Yesterday, Manchester City officially announced the £47.5m signing of John Stones from Everton, raising a few eyebrows as to wether the English centre back is worth such a hefty fee. Less than 24 hours later, Everton replaced their talismanic defender with the signing of Wales captain Ashley Williams from Swansea, for a fee thought to be in the region of £12m.
There’s no question that the fee City paid for Stones is astronomical, making him the most expensive English defender in history, and the second most expensive defender behind PSG’s £50m capture of David Luiz from Chelsea. But is Stones worth the money? It’s fair to say that City probably overpaid, given the premium placed on English players and Everton’s stubborn refusal to let their CB go for anything less than a substantial fee, but if Guardiola can get the best out of Stones, they may well look back on the purchase as money well spent.
Just to put the fee into perspective, just four years ago Stones was fighting to get into Barnsley’s first team, and now he’s playing for one of the greatest managers in modern history, marking the pinnacle of a meteoric rise into the footballing spotlight. Stones has long been thought of as one of the finest prospects in English football, with ex-England striker Michael Owen even going so far as to claim he could ‘walk into the Barcelona team‘. There’s no doubt Stones is a talented player, and the sort of centre back that English football rarely produces. He’s very quick and strong in the air, but what really sets him apart is his ability to bring the ball out from the back – starting attacking moves with precise passing and an unnerving willingness to run out of defence with the ball.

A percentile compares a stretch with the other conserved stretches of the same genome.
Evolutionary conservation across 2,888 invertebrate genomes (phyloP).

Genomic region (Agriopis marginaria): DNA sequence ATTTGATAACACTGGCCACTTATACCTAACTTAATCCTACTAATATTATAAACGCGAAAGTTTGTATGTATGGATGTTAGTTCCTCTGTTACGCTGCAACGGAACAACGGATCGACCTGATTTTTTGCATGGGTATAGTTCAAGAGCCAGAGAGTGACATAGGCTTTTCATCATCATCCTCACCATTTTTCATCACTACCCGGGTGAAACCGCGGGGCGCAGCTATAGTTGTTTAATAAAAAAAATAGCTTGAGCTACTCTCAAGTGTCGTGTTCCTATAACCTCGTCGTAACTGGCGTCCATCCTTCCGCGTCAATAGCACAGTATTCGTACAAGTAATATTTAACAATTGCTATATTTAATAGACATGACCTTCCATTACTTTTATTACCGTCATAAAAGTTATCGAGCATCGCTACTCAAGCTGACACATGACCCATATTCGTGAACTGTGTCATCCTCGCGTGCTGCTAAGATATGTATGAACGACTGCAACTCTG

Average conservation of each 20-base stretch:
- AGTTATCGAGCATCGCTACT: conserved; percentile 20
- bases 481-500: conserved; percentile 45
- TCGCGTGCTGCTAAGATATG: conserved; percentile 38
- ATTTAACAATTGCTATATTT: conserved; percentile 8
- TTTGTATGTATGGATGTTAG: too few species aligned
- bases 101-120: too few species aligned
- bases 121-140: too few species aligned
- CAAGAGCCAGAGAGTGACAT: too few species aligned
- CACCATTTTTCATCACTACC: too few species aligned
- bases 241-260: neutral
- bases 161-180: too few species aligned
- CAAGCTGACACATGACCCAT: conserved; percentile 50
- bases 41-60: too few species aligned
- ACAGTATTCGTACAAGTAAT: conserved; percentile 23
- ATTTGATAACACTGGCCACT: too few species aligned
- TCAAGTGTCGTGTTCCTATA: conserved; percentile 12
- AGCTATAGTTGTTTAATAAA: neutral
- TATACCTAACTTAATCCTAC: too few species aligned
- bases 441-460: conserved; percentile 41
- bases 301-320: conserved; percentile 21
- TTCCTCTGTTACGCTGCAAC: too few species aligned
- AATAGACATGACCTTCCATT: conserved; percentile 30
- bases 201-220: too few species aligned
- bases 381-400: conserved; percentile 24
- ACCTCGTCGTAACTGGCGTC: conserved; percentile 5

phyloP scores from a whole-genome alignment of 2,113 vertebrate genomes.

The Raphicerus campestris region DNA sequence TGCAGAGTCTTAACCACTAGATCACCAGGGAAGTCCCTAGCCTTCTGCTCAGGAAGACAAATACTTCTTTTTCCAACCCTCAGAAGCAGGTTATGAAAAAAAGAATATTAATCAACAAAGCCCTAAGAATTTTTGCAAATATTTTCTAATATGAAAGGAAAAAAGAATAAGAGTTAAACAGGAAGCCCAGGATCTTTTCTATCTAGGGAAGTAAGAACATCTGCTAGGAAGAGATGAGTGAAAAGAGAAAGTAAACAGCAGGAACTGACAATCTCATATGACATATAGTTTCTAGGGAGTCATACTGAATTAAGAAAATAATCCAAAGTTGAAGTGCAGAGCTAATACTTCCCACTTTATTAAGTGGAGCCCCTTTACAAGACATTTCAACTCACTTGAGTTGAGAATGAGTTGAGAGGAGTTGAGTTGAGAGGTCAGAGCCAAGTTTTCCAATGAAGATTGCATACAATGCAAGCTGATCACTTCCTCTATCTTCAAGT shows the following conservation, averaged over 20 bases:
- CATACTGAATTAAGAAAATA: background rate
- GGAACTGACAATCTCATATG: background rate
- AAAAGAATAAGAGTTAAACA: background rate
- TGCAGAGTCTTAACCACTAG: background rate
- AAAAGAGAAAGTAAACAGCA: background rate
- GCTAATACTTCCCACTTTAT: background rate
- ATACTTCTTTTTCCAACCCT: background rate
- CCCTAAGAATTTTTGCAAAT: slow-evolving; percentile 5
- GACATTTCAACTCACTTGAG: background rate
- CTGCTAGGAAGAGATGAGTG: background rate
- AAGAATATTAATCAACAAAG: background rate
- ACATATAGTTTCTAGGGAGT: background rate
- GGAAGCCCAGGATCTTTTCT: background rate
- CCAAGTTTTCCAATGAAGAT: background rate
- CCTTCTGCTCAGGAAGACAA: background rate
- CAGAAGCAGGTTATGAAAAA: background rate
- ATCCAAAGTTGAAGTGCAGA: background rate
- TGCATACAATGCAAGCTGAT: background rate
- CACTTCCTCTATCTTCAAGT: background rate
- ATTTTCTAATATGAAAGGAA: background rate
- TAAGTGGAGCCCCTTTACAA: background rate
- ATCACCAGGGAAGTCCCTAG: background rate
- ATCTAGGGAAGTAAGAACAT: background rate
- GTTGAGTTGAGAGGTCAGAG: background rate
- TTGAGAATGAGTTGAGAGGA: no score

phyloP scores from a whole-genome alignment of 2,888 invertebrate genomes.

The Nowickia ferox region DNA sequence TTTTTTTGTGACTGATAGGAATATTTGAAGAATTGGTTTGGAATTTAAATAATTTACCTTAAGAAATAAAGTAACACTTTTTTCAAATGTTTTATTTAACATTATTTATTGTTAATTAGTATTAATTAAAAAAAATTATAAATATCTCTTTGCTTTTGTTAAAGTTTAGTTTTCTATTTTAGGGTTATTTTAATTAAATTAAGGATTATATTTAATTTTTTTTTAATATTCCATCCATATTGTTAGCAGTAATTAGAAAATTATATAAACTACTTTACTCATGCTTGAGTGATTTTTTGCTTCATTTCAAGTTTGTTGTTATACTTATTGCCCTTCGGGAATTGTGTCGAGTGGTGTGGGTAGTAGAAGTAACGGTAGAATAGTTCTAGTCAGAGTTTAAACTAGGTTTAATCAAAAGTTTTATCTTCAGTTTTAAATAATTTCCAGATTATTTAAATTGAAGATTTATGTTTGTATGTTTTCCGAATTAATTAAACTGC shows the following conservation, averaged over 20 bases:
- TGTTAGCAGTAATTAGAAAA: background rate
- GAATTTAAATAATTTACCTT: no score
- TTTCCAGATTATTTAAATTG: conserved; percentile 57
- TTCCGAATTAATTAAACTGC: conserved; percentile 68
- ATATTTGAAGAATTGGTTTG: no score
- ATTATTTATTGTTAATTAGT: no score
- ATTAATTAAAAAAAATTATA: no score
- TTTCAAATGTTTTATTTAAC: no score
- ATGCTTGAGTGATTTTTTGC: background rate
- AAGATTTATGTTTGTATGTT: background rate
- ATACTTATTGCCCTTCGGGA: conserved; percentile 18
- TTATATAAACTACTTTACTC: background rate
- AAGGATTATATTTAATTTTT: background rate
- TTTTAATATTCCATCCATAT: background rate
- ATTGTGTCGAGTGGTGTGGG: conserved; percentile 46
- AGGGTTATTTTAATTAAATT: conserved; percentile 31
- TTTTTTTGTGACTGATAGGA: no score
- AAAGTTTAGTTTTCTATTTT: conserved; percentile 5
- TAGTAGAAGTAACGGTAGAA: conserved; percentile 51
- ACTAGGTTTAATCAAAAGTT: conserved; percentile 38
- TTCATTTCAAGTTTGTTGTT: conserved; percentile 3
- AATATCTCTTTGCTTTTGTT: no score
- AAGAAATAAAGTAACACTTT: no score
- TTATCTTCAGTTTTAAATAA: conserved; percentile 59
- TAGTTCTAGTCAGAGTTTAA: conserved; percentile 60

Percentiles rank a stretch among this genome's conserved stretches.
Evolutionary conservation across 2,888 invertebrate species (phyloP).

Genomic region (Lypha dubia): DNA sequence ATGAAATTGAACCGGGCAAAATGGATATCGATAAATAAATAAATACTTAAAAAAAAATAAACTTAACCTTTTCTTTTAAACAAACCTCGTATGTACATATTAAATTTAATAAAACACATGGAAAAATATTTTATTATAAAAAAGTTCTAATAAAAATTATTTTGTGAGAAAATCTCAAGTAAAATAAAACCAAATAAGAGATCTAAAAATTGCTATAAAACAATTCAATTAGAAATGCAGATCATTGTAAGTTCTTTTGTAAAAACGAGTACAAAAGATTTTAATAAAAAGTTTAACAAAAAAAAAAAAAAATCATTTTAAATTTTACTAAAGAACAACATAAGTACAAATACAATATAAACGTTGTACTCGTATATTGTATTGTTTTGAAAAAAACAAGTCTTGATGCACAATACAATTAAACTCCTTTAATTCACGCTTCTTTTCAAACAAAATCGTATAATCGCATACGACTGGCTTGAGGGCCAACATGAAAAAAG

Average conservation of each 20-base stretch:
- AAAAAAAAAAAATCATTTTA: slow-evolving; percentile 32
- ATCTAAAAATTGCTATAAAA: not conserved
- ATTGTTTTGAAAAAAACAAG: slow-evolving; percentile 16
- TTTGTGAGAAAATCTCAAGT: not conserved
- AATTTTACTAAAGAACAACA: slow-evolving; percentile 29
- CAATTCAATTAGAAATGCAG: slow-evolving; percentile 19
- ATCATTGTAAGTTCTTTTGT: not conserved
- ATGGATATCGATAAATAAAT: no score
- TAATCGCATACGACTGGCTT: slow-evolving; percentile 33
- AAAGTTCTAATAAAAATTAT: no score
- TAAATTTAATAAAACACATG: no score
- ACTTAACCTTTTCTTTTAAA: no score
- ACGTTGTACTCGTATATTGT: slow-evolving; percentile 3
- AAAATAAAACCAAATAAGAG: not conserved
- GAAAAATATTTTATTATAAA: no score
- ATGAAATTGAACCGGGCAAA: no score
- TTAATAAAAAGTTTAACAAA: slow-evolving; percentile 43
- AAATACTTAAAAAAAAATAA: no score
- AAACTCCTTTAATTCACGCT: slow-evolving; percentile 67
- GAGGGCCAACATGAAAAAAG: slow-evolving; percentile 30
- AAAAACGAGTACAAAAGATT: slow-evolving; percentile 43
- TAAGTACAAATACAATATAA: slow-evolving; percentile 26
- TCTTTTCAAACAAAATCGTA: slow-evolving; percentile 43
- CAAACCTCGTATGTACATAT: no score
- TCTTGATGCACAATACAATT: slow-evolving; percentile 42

It is this ability that has undoubtedly brought him to the attention of new City boss Guardiola, who’s all-conquering Barcelona team always played the ball out from defence, with attacks being started by the goalkeeper and all 11 players being comfortable in possession of the ball. No ‘if in doubt, kick it out’ for Guardiola’s men. But some believe Stones is guilty of overplaying in defence, particularly last season when mistakes from the young defender cost Everton crucial points – the 4-3 loss to Stoke being a pertinent example. These mistakes, and his reluctance to ‘hoof’ the ball out of defence, had led to a certain level of nervousness among Everton players and fans during certain games, and are likely the main reason Stones spent Euro 2016 sat on the bench.
But of all the managers on the planet, Pep is the one who can surely bring out the best in Stones, and potentially make him one of England’s greatest defenders – even issuing in a new era of the English centre back. Guardiola will encourage Stones’s natural ability and willingness to bring the ball out from the back, unlike Martinez perhaps did at Everton, and will not chastise any mistakes made by the young defender. Pep will allow Stones to play his natural game, knowing that a mistake may cost you a goal, but the ability of the CB to play out could lead to many more goals and make Manchester City a better team in the long run.
It’s no secret that Pep wanted a ball-playing central defender who is comfortable bringing out possession from the back, particularly given the injury-ridden career of Vincent Kompany and the so-so performances of Mangala and Otimendi, both of whom cost the previous managerial incumbent a significant amount in transfer fees.
It remains to be seen how well Stones will settle at Manchester City, but there can be no doubt that’s he’s in the right place, with a manager who will encourage his desire to play the game in a certain way. So while we’re all trying to get away from our other halves to watch the games this weekend, I’ll be watching the Manchester City defence with a closer eye than most. You can keep your Ibrahimovic’s and Batshuayhi’s, I’ll be far more interested in the back four of the blue side of Manchester.